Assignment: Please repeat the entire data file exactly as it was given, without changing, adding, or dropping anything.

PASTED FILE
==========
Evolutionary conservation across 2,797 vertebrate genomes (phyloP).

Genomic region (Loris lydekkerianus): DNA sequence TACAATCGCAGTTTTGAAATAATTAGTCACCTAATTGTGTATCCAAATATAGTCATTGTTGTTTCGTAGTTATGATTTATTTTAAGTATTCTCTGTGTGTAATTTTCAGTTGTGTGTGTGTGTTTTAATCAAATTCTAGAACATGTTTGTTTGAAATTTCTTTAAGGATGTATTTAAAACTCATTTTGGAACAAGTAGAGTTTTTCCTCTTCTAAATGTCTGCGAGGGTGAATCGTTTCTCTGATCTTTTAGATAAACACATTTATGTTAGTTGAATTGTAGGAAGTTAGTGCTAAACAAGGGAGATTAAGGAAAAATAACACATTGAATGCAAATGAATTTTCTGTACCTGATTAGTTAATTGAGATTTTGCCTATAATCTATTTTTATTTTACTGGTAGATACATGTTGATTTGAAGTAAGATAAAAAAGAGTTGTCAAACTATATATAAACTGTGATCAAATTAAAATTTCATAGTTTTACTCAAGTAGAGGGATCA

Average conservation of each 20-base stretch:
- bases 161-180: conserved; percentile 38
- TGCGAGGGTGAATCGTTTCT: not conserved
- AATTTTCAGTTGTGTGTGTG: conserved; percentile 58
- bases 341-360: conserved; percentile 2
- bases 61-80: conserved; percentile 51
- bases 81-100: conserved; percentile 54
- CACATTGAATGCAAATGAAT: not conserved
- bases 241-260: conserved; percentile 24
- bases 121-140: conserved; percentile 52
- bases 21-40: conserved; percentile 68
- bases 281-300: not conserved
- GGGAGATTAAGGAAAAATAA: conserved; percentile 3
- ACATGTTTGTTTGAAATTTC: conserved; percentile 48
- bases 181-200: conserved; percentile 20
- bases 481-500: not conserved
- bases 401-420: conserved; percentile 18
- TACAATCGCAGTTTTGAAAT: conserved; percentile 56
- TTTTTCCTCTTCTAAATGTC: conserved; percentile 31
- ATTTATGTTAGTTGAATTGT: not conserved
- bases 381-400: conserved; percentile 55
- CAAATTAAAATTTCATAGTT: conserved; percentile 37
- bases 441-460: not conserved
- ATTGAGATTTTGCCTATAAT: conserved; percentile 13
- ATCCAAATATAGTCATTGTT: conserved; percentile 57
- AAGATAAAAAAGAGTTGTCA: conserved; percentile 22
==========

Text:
Evolutionary conservation across 2,797 vertebrate genomes (phyloP).

Genomic region (Loris lydekkerianus): DNA sequence TACAATCGCAGTTTTGAAATAATTAGTCACCTAATTGTGTATCCAAATATAGTCATTGTTGTTTCGTAGTTATGATTTATTTTAAGTATTCTCTGTGTGTAATTTTCAGTTGTGTGTGTGTGTTTTAATCAAATTCTAGAACATGTTTGTTTGAAATTTCTTTAAGGATGTATTTAAAACTCATTTTGGAACAAGTAGAGTTTTTCCTCTTCTAAATGTCTGCGAGGGTGAATCGTTTCTCTGATCTTTTAGATAAACACATTTATGTTAGTTGAATTGTAGGAAGTTAGTGCTAAACAAGGGAGATTAAGGAAAAATAACACATTGAATGCAAATGAATTTTCTGTACCTGATTAGTTAATTGAGATTTTGCCTATAATCTATTTTTATTTTACTGGTAGATACATGTTGATTTGAAGTAAGATAAAAAAGAGTTGTCAAACTATATATAAACTGTGATCAAATTAAAATTTCATAGTTTTACTCAAGTAGAGGGATCA

Average conservation of each 20-base stretch:
- bases 161-180: conserved; percentile 38
- TGCGAGGGTGAATCGTTTCT: not conserved
- AATTTTCAGTTGTGTGTGTG: conserved; percentile 58
- bases 341-360: conserved; percentile 2
- bases 61-80: conserved; percentile 51
- bases 81-100: conserved; percentile 54
- CACATTGAATGCAAATGAAT: not conserved
- bases 241-260: conserved; percentile 24
- bases 121-140: conserved; percentile 52
- bases 21-40: conserved; percentile 68
- bases 281-300: not conserved
- GGGAGATTAAGGAAAAATAA: conserved; percentile 3
- ACATGTTTGTTTGAAATTTC: conserved; percentile 48
- bases 181-200: conserved; percentile 20
- bases 481-500: not conserved
- bases 401-420: conserved; percentile 18
- TACAATCGCAGTTTTGAAAT: conserved; percentile 56
- TTTTTCCTCTTCTAAATGTC: conserved; percentile 31
- ATTTATGTTAGTTGAATTGT: not conserved
- bases 381-400: conserved; percentile 55
- CAAATTAAAATTTCATAGTT: conserved; percentile 37
- bases 441-460: not conserved
- ATTGAGATTTTGCCTATAAT: conserved; percentile 13
- ATCCAAATATAGTCATTGTT: conserved; percentile 57
- AAGATAAAAAAGAGTTGTCA: conserved; percentile 22